Wow... where has the time gone? Fighting dual feelings of sadness and fulfillment, and after an amazing three months, today is my last day as an intern with NASFAA. As I have expressed to the policy team, having the opportunity to work with NASFAA has been one of the best professional experiences of my life. I was first introduced to state higher education policy as a senior in college and as I matriculated to graduate school, I really wanted to explore and learn more about the challenges and opportunities associated with higher education policy at the federal level.
Even though my internship experience was fully remote due to the pandemic, I have gained so much knowledge about education finance and sharpened my research and advocacy skills. But, above all, I am leaving with a deep sense of appreciation for the financial aid profession and a heightened passion for advocating for under-resourced students and communities. As a final farewell, I have written about five of my favorite experiences I had as NASFAA's 2021 Dallas Martin Endowment policy intern and where life is taking me next.
My most impactful experience of my internship was working with Rachel Gentry, NASFAA's assistant director of federal and state relations, to garner feedback and build consensus among the association's Pell Restoration Working Group. Throughout this process, I learned about the numerous challenges experienced by incarcerated students navigating the financial aid process and the opportunities associated with the reinstatement of Pell eligibility, and gained a greater respect for the implementation phase of the policy process. I also got to work on compiling the working group's report and recommendations that will soon be shared with the financial aid community to assist with enacting this new policy. Back home in Louisiana, we have some of the highest rates of incarceration in the country, so I am pleased that the federal government has acted to restore Pell Grant eligibility to justice-impacted individuals and am looking forward to seeing the positive results this change brings to students.
Throughout the summer, I had the amazing opportunity to participate in NASFAA's Advocacy Pipeline, an initiative to connect financial aid professionals with their members of Congress. In addition to meeting with folks from Utah, I was able to connect with financial aid professionals and congressional staff from my home state of Louisiana. I really enjoyed speaking about the challenges facing students in Louisiana, especially as a result of the pandemic. It was also eye-opening to hear what financial aid administrators are dealing with on the front lines of institutions as they work to support and advise today's students on how to pay for college.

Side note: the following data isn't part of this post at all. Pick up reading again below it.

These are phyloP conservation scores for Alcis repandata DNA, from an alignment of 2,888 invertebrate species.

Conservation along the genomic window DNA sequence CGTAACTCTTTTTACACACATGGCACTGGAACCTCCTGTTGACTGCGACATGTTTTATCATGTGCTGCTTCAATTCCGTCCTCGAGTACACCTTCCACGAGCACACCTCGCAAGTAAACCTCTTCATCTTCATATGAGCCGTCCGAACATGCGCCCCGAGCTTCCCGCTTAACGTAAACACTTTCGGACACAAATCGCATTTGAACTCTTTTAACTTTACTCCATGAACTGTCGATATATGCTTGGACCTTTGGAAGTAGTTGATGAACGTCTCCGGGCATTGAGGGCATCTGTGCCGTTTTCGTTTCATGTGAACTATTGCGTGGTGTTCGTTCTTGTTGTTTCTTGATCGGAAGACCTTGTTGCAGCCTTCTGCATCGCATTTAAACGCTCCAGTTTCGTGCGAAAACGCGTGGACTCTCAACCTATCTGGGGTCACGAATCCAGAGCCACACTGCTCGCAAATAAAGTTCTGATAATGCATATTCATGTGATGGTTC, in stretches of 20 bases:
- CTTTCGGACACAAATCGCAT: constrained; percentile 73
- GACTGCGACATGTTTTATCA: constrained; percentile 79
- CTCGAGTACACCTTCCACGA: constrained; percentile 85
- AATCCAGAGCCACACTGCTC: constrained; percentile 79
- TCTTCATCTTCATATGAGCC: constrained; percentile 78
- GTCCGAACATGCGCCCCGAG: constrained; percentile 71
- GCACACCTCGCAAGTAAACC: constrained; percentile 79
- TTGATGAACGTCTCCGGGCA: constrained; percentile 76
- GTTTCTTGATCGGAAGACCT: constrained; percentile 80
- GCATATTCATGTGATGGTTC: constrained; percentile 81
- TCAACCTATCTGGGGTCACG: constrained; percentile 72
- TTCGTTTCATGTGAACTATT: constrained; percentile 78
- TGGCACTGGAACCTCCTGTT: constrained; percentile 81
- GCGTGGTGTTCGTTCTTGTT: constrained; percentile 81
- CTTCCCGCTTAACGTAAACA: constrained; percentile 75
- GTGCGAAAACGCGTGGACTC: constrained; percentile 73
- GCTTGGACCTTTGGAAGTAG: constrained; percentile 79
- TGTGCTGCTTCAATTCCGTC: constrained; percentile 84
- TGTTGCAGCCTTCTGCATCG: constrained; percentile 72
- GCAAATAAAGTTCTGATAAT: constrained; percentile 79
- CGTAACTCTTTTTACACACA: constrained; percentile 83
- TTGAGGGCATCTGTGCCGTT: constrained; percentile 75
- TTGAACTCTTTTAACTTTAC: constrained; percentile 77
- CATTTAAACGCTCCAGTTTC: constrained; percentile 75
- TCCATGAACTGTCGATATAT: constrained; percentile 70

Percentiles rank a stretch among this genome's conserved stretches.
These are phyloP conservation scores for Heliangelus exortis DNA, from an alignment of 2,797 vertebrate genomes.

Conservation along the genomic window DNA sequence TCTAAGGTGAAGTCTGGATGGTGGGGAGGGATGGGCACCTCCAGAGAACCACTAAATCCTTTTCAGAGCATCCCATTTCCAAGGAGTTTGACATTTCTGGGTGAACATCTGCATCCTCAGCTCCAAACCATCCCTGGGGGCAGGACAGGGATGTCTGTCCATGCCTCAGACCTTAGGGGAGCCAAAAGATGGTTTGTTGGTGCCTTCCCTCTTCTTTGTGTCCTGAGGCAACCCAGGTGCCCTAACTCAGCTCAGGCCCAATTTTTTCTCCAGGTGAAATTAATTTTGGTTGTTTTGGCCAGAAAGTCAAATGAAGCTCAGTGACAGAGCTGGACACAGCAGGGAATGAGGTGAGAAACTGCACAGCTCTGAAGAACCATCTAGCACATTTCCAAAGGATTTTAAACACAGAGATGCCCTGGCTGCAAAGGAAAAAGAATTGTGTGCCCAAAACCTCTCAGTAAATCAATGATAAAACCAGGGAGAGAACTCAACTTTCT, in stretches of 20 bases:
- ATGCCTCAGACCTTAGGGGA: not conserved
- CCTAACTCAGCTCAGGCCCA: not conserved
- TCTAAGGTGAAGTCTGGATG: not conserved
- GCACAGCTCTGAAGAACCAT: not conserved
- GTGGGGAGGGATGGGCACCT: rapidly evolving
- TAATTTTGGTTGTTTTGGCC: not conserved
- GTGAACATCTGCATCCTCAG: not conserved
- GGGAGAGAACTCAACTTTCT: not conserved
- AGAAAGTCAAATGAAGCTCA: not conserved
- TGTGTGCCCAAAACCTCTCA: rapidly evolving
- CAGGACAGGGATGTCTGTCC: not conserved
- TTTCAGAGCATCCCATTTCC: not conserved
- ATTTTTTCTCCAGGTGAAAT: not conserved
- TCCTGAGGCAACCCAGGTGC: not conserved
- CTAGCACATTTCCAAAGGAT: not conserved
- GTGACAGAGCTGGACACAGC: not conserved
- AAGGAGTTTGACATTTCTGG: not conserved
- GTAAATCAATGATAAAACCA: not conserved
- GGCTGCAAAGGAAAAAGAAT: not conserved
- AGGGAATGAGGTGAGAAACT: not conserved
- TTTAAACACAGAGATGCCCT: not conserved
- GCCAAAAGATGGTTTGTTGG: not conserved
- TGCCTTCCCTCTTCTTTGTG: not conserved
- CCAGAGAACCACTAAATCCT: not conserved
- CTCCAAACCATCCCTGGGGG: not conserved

Over the course of the summer, I was able to attend the Committee for Education Funding's (CEF) weekly meetings to learn and discuss the current events impacting funding across the education continuum. It was so great to engage in robust discussions with so many passionate professionals and organizations dedicated to increased access to and support for education. To my surprise, later in the summer, my supervisor recommended that I participate as a panelist at CEF's annual budget briefing webinar to speak about the importance of President Joe Biden's historic budget proposal. As the sole panelist representing higher education, I shared my perspective as a student and advocated for several of the financial aid community's top funding priorities, including doubling the Pell Grant, increasing campus-based aid funding, and investing in student support services and Minority-Serving Institutions. Even though I was nervous, I really enjoyed the opportunity to discuss the challenges that students across the country are facing and the opportunity that Congress has to address them.